Thomas Friedman writes: What comes after the War on Terror? Will the war be on China?

The US withdrawal from Afghanistan after 20 years of failed nation-building has left many Americans and analysts saying, “If we knew then what we know now, we would never have gone down this road.” An important question, which is: What are we doing today in our foreign policy, which might make us look back 20 years from now and say: “If we had known at that time what we know now, we would have never taken this path.” This question is in one word: China.

The forty years from 1979 to 2019 were an important era in US-Chinese relations. It is true that it witnessed many fluctuations, but in general it was an era of great economic integration between the two countries, and this integration helped deepen the globalization of the global economy much more. Supporting four decades of relative peace between the two superpowers of the world, we must always remember that it is the conflicts of the great powers that cause us to destabilize world wars.

That era of globalization between the United States and China has left some American manufacturing workers unemployed after opening huge new export markets to others around the world, while lifting hundreds of millions of people in China, India and East Asia out of poverty, but it has also made many products in reach more American consumers.

In short, the relative peace and prosperity that the world has experienced in those past forty years cannot be explained without looking at the relations between the United States and China.

But over the past five years, the US-China relationship has experienced some pitfalls, and there may have been a trend towards direct confrontation, and I see China’s bullying leadership style, the country’s trade policy, and the changing makeup of its economy, largely responsible for this change in the shape of relations. .

If the current situation continues, there is a good chance that the two countries, as well as many others, will look back 20 years from now and say that the world has become a more dangerous and less prosperous place due to the breakdown of US-China relations in early 2020. .

Among the points that fuel the conflict between the two countries is the country’s leadership strategy followed by Chinese President Xi Jinping, which is to extend the Communist Party’s control over all aspects of society, culture and trade in Beijing, with the need for the country not to depend on America in advanced technologies, and its willingness to do everything What it takes, buy or steal these technologies, to ensure that.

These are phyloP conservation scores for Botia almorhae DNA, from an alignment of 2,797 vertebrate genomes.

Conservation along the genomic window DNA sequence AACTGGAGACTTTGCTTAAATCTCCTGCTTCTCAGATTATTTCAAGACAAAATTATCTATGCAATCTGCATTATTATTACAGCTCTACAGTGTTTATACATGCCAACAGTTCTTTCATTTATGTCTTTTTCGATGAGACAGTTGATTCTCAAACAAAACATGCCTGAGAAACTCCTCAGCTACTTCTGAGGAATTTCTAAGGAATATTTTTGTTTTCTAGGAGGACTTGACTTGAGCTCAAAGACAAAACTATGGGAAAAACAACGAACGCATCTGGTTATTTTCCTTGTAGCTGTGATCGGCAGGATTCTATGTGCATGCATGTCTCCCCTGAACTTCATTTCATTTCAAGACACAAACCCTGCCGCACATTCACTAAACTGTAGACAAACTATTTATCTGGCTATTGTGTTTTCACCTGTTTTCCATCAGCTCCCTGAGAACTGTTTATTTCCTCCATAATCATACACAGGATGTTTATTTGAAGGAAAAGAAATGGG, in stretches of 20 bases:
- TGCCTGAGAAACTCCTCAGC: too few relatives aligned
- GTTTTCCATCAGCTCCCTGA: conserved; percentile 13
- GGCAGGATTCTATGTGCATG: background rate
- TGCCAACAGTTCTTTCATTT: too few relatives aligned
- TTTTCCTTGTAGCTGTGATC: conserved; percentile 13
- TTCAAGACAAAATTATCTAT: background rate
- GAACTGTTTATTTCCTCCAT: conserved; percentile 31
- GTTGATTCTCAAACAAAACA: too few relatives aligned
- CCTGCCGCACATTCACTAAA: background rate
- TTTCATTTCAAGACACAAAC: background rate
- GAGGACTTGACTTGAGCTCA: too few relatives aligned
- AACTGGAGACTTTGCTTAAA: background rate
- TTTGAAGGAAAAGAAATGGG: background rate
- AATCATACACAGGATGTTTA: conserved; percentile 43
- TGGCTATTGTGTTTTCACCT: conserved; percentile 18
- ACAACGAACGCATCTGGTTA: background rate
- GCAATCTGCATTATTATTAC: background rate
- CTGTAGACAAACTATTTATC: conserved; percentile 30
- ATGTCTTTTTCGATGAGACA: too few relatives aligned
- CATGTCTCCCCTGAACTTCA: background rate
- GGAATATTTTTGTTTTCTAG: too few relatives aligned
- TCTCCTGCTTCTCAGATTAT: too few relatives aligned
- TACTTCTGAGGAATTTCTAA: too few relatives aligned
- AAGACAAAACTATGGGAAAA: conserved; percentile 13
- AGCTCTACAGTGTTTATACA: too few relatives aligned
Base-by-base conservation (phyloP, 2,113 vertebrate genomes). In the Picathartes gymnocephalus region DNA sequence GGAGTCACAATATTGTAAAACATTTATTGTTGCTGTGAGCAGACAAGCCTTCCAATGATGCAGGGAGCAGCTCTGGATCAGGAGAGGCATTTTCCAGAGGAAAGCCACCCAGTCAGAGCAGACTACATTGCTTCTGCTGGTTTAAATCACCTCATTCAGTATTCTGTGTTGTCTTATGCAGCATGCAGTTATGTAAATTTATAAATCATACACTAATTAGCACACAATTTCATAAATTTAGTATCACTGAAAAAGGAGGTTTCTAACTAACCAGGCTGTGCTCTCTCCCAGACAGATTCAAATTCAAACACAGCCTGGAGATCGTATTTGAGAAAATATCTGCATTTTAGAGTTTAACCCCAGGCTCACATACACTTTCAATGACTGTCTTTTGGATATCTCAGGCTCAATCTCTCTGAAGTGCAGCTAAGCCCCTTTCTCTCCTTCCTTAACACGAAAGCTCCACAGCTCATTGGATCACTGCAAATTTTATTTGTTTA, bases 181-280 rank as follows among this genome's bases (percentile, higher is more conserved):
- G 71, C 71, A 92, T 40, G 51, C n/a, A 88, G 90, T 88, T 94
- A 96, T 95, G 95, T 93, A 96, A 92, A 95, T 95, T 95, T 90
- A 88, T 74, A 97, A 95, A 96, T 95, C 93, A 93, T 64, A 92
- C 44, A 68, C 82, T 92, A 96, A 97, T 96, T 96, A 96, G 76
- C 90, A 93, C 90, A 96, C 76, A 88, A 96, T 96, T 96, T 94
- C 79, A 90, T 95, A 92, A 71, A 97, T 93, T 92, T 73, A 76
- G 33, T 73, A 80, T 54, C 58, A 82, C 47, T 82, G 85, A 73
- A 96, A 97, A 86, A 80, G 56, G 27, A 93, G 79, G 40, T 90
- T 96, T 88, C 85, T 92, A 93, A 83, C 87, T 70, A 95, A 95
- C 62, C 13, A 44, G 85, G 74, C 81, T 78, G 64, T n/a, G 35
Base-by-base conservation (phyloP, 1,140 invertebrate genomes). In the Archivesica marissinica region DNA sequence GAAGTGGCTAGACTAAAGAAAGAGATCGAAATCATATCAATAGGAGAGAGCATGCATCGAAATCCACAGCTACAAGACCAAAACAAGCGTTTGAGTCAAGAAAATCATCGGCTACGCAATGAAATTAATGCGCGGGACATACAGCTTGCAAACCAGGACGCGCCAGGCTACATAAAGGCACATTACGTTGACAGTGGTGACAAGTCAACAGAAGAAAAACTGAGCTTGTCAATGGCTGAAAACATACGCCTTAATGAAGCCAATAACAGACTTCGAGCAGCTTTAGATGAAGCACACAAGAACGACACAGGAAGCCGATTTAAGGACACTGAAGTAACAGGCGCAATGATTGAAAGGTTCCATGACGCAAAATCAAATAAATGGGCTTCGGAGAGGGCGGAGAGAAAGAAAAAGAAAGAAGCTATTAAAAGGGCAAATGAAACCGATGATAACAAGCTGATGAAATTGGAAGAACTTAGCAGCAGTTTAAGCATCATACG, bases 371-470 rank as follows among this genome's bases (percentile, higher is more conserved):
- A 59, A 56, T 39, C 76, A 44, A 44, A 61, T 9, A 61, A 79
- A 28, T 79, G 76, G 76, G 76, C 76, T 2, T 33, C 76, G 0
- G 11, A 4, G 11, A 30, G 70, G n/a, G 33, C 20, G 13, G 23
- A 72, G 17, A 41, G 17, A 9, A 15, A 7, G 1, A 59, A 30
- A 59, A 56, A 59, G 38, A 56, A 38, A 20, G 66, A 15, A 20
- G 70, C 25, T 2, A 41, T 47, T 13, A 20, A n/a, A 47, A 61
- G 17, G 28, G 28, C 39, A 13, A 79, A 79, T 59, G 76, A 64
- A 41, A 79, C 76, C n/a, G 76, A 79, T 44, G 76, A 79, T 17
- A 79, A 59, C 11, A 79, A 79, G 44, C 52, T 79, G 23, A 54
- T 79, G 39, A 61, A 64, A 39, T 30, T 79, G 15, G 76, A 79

The level of technology theft and penetration of American institutions has become intolerable, not to mention China’s desire to eradicate democracy in Hong Kong, eradicate the Islamic culture of Uighur Muslims in the west of the country, and use its economic power and wolf-warrior diplomats to intimidate its neighbors like Australia not to demand an investigation. The origin of the emerging corona virus in Wuhan.

There is no doubt that the best way America can respond to China is by doing the one thing Beijing hates, which is to confront it with a broad, transnational alliance based on shared universal values ​​of the rule of law, free trade, and human rights.

I believe that when we make the confrontation with China a confrontation between the American president and the Chinese president, the latter can then benefit from the inclusion of all Chinese nationalists on his side, but when we make it a confrontation between the world and China, then we will isolate the hardliners in Beijing and benefit from the inclusion of more Chinese reformers on our side.

But China will not respond to talk of international standards even if it faces a global alliance, so such talk must be supported by economic and military influence.

And some wonder how much effect now prioritizing reform at home by addressing the massive deficits in infrastructure, education, income and racial equality, after the 20-year war on terror, would be more beneficial or more dangerous to the Chinese threat? But I think our grandchildren will thank us for that in 2041.